At least theoretically, the jettisoning of Kareem Hunt, last year’s NFL rushing leader, opens the door for the Chiefs to explore options at the running back position this offseason. But it shouldn’t surprise anyone if no big-ticket free-agent running back addition joins the roster, and that may be wise for the roster’s long-term viability.
Unless the Chiefs shift their approach to the position under coach Andy Reid — one he has maintained since long before coming to Kansas City — it’s unlikely the team adds a high-priced free-agent to the backfield. Such an addition could handcuff their ability to secure some of their top young players, guys who are on the verge of being viewed as league-wide stars such as wide receiver/punt returner Tyreek Hill and defensive lineman Chris Jones.
The NFL informed teams last week that next year’s salary cap is expected to be between $187 million and $191.1 million after having been $177,200,000 this year, and the website Spotrac projects the Chiefs will have $42,062,780 in salary cap space next season.
That sounds like a lot of money, but the Chiefs will have to devote resources to retaining or replacing some of their best players this offseason and next.
This offseason’s group of Chiefs free agents includes starters Dee Ford (outside linebacker/edge rusher), cornerback Steven Nelson, wide receiver Chris Conley, center Mitch Morse, defensive lineman Allen Bailey, cornerback Orlando Scandrick, safety Ron Parker and fullback Anthony Sherman. Ford, Nelson and Bailey are having career years, statistically. Ford and Sherman were selected to the Pro Bowl for the first time in their careers earlier this week.
Also on the horizon, Hill and Jones can become unrestricted free agents following the 2019 season. Since neither was a first-round selection, they don’t qualify for the Chiefs to exercise a fifth-year club option on their contracts.
The Chiefs can’t even begin talks about renegotiating the final year of their deals or extending their contracts until after the final regular-season game this year, though a team source told The Star that securing Hill and Jones beyond their current contract terms would be a priority.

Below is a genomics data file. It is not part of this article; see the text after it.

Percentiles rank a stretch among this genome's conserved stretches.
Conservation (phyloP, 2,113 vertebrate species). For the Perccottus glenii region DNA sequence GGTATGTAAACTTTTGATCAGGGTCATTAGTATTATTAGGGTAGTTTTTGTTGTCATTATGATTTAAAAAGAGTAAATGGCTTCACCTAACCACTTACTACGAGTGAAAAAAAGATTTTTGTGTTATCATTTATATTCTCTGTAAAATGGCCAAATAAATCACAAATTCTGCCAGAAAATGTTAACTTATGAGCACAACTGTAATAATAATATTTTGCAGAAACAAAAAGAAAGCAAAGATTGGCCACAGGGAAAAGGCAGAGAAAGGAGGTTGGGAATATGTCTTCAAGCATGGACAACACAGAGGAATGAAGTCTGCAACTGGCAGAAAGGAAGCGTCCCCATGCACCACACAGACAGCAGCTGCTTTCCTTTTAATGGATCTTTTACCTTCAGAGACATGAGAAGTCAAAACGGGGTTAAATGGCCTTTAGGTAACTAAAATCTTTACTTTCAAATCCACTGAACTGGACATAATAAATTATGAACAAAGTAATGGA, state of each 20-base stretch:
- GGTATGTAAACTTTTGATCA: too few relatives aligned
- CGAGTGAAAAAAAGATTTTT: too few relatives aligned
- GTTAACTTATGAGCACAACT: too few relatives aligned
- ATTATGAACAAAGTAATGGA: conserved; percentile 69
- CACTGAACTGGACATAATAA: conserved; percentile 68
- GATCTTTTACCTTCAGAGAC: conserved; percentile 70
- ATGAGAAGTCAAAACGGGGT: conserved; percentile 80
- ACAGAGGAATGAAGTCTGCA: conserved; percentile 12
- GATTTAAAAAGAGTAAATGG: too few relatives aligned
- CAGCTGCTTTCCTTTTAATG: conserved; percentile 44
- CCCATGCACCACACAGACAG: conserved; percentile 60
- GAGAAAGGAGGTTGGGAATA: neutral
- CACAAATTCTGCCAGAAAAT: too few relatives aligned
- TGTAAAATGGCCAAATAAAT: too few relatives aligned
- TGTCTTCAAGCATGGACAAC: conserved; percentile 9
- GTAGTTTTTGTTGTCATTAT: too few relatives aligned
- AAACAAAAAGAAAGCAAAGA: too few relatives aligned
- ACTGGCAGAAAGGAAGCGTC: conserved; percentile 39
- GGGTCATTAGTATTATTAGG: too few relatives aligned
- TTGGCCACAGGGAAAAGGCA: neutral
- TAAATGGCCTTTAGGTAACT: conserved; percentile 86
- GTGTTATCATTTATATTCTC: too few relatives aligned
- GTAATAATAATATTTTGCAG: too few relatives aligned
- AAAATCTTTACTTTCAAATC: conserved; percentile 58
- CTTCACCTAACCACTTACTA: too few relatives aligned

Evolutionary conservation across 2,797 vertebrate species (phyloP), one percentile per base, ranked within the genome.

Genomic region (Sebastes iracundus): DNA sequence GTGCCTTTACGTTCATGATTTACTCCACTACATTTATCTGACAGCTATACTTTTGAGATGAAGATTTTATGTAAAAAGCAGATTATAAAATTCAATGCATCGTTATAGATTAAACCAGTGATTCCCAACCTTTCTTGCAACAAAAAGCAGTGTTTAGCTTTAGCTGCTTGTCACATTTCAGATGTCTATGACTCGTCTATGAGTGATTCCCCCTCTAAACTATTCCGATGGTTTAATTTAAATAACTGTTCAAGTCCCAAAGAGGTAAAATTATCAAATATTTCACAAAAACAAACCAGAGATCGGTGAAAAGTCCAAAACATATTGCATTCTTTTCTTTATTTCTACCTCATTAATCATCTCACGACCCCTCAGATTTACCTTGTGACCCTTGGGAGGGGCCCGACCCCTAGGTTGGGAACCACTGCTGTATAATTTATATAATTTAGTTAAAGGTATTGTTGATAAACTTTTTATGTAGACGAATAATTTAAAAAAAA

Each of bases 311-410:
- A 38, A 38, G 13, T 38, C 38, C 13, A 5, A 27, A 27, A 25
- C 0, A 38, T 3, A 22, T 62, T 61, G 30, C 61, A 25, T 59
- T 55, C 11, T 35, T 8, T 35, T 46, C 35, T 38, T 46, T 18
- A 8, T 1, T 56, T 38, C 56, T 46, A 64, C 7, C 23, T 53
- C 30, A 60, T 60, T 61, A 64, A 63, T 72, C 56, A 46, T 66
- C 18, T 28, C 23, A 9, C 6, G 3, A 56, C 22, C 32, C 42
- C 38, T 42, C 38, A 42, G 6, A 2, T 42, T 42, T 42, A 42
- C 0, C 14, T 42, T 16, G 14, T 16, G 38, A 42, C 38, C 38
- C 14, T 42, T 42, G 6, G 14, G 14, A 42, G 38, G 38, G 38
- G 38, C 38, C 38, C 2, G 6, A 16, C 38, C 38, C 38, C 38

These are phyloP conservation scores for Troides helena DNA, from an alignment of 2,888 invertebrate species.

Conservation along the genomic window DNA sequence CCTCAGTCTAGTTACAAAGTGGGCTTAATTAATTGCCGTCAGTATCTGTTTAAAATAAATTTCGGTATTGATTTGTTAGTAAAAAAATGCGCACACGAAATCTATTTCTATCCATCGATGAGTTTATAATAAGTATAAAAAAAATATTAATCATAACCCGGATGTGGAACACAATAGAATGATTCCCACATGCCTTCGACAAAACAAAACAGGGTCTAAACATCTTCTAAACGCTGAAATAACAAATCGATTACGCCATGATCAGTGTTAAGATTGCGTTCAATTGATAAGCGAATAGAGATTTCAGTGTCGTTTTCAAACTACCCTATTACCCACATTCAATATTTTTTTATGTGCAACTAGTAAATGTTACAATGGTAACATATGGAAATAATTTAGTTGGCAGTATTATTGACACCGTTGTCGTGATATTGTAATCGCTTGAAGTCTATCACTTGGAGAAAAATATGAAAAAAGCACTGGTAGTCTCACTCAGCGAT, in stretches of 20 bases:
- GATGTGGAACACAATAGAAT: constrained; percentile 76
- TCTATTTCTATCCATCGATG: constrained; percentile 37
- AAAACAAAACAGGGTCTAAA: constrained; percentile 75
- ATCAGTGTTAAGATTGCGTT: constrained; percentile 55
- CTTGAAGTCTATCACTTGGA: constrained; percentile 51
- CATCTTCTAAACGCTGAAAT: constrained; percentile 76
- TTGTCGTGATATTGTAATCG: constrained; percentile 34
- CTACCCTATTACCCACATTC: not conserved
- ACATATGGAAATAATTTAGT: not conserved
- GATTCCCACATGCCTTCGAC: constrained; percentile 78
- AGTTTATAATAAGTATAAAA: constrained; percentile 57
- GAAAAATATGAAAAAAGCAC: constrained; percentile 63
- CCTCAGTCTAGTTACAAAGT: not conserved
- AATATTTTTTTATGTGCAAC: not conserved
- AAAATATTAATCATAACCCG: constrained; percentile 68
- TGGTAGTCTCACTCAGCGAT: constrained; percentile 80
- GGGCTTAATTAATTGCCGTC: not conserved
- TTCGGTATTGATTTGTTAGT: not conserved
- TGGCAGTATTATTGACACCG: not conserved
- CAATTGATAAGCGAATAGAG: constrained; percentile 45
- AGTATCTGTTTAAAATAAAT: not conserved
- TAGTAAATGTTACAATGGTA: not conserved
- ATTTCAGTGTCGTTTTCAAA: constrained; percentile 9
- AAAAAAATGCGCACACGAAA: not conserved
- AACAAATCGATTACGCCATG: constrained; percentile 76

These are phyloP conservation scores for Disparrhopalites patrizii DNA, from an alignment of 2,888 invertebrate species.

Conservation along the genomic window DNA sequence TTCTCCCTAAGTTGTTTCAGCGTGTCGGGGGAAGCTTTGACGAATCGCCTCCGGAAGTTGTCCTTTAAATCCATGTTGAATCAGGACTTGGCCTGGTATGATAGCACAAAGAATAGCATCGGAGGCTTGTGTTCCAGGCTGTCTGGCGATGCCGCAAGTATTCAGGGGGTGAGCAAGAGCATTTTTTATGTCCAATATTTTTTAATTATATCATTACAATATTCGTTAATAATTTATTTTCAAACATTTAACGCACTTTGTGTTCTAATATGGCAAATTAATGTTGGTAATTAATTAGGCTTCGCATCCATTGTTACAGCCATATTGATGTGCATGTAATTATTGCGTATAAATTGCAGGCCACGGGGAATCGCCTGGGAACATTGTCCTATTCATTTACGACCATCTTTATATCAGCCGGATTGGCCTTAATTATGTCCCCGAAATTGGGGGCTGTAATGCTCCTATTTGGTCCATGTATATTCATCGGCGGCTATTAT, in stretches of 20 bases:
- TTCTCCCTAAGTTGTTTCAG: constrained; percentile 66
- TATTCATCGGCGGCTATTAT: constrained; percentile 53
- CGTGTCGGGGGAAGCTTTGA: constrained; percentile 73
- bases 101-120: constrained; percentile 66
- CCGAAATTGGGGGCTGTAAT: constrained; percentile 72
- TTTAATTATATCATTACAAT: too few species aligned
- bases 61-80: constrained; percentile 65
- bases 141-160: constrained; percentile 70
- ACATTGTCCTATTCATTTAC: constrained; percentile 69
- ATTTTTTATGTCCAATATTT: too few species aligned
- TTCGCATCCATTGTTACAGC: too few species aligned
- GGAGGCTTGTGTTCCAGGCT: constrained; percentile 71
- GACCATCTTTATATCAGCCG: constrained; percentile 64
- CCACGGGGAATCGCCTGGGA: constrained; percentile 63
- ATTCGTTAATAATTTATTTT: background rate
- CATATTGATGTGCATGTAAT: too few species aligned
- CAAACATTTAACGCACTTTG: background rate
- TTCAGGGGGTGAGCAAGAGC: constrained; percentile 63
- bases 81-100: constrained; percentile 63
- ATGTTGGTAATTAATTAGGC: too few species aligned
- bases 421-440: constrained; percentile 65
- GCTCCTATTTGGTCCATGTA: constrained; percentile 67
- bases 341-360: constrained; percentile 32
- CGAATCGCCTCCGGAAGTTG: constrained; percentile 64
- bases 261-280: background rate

Jones, who has 14 sacks while rushing as an interior defensive lineman, will make a base salary of $916,476 this season, and is slated to make $1,199,714 in 2019. He was named a Pro Bowl alternate on Wednesday.
“He still has room to grow, which is great,” Reid said of Jones on Wednesday. “He isn’t tapped out by any means where he is at.”
Meanwhile, Hill is set to make $630,000 in base salary this season and $720,000 next. Hill has already surpassed 1,000 receiving yards for his third straight season and just got selected to his third consecutive Pro Bowl, finishing 10th among all players in fan voting.
A more likely scenario at running back would be the Chiefs re-signing both or some combination of their pending free-agents, Spencer Ware and Damien Williams, to go along with rookie Darrel Williams, who is under contract for next season, and likely adding another back through either the draft or free agency.
Any dream scenario of adding Le’Veon Bell doesn’t factor in his potential financial impact. After all, Bell sat out this entire season despite having $14.54 million on the table in the form of a franchise tender. Reportedly, he turned down a five-year $70 million ($14 million per year) offer from the Steelers.
By comparison, the running back position cost the Chiefs just shy of $3.3 million against the salary cap this season. Reid has stated in the past that he’s embraced the approach he learned from Ron Wolf while serving as an assistant coach with the Green Bay Packers. Due to high turnover and risk of injury at the position, Wolf always wanted multiple running backs who could be plugged into the offense and played at any time.
During Reid’s tenure with the Philadelphia Eagles, a portion of which included Reid having final say on the roster, Philly’s leading rushers were running backs acquired through the draft — Duce Staley (1999-2002), Brian Westbrook (2003-08) and Lesean McCoy (2009-12). With the Chiefs, Jamaal Charles (who predated Reid) and Hunt were draft picks; Ware signed as a free agent after being cut by Seattle, while West signed as an undrafted free agent.
The Chiefs also feel as though they got a steal by signing Darrel Williams as an undrafted free agent. Williams has only been active for four games this season, but the 5-foot-11, 224-pound LSU product fits the team’s stated running back profile of a big back who can catch the ball. He recorded his first professional touchdown on a screen pass last Thursday against the Los Angeles Chargers.
“He has made good progress,” Reid said of Williams. “Sharp kid. He has a good feel for football. He’s big, has a good feel in traffic of navigating through things. Good hands. That was a good keep by Brett (Veach). He has had some good snaps for us. Powerful runner.”
It’s also telling that the Chiefs decided to keep Williams on the 53-man roster when they had experienced players like West in camp.
“(He) can do everything well ... He’s very good in pass pro, tough runner in between the tackles, he can catch the football ...” Veach said after final roster cuts in September. “You have to be able to do everything, and sometimes you get these guys late in the draft or free agents and they’re one dimensional. When you have guys come in at this stage, being versatile and being able to help out in many different ways is a big deal.”